And then I fancy that the daily intimacy with the sick man moved her strangely. She raised his head to give him food, and it was heavy against her hand; when she had fed him she wiped his sensual mouth and his red beard. She washed his limbs; they were covered with thick hair; and when she dried his hands, even in his weakness they were strong and sinewy. His fingers were long; they were the capable, fashioning fingers of the artist; and I know not what troubling thoughts they excited in her. He slept very quietly, without a movement, so that he might have been dead, and he was like some wild creature of the woods, resting after a long chase; and she wondered what fancies passed through his dreams. Did he dream of the nymph flying through the woods of Greece with the satyr in hot pursuit? She fled, swift of foot and desperate, but he gained on her step by step, till she felt his hot breath on her neck; and still she fled silently, and silently he pursued, and when at last he seized her was it terror that thrilled her heart or was it ecstasy?

Blanche Stroeve was in the cruel grip of appetite. Perhaps she hated Strickland still, but she hungered for him, and everything that had made up her life till then became of no account. She ceased to be a woman, complex, kind and petulant, considerate and thoughtless; she was a Maenad. She was desire.

But perhaps this is very fanciful; and it may be that she was merely bored with her husband and went to Strickland out of a callous curiosity. She may have had no particular feeling for him, but succumbed to his wish from propinquity or idleness, to find then that she was powerless in a snare of her own contriving. How did I know what were the thoughts and emotions behind that placid brow and those cool gray eyes?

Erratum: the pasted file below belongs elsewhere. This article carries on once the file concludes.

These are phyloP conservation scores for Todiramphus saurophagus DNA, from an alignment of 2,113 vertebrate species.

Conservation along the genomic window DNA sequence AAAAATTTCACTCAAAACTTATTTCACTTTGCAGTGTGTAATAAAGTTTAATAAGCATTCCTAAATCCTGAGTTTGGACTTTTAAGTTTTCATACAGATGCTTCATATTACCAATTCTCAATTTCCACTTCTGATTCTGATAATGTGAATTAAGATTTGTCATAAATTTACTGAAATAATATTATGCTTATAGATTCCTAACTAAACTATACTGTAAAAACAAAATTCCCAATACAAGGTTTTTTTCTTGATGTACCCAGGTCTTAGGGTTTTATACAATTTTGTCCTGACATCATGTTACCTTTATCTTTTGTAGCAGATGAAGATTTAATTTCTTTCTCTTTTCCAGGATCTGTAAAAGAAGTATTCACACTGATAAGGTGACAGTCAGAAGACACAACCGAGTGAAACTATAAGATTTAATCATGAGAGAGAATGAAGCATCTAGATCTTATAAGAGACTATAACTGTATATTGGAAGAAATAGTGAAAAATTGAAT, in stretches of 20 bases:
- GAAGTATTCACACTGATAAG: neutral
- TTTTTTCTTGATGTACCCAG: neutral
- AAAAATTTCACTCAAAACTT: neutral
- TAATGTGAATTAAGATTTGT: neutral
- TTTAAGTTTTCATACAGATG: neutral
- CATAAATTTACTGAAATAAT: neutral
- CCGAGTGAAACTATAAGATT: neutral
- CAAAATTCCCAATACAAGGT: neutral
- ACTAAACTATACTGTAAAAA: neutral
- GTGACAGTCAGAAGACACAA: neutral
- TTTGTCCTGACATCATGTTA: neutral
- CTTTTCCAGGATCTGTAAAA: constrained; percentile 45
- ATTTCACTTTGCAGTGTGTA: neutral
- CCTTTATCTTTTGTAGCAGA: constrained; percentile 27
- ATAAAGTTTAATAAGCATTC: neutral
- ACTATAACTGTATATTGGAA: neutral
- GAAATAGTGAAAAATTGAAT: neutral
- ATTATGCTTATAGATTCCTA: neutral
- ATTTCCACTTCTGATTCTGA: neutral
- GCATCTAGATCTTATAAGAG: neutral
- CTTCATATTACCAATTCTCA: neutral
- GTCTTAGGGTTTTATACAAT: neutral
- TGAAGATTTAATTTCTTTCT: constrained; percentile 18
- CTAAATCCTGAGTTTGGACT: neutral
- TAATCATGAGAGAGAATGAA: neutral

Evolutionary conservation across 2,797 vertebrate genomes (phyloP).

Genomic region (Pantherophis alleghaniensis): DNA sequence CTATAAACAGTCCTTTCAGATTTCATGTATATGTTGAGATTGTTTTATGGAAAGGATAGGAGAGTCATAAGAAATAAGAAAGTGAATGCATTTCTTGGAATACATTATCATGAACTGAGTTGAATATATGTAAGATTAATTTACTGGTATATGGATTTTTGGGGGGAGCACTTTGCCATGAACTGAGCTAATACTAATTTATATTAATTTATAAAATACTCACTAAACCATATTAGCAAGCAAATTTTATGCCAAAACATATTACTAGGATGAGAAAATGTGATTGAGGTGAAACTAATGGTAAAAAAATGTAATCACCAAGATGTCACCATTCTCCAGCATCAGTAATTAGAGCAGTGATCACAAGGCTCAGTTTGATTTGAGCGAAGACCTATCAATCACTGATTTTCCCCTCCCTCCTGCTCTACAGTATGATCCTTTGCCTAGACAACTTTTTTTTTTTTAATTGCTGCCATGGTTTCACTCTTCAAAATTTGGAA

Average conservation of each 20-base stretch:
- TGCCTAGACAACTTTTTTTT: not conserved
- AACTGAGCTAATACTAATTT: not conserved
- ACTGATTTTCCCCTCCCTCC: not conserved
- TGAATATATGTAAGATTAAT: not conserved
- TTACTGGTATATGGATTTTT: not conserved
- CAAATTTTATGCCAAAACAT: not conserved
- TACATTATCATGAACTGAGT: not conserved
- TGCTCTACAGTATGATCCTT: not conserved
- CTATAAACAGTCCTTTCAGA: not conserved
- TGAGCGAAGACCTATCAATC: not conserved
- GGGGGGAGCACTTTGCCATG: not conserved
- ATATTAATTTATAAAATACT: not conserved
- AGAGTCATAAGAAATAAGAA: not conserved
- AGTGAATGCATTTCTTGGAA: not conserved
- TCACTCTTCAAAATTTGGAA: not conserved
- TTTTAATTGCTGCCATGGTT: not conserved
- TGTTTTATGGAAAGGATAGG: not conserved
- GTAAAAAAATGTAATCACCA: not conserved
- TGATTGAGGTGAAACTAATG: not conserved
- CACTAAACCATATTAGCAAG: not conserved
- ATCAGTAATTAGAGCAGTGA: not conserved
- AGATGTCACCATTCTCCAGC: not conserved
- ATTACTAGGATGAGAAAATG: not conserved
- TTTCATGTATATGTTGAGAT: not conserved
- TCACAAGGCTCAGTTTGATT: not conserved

But if one could be certain of nothing in dealing with creatures so incalculable as human beings, there were explanations of Blanche Stroeve's behaviour which were at all events plausible. On the other hand, I did not understand Strickland at all. I racked my brain, but could in no way account for an action so contrary to my conception of him. It was not strange that he should so heartlessly have betrayed his friends' confidence, nor that he hesitated not at all to gratify a whim at the cost of another's misery. That was in his character. He was a man without any conception of gratitude. He had no compassion. The emotions common to most of us simply did not exist in him, and it was as absurd to blame him for not feeling them as for blaming the tiger because he is fierce and cruel. But it was the whim I could not understand.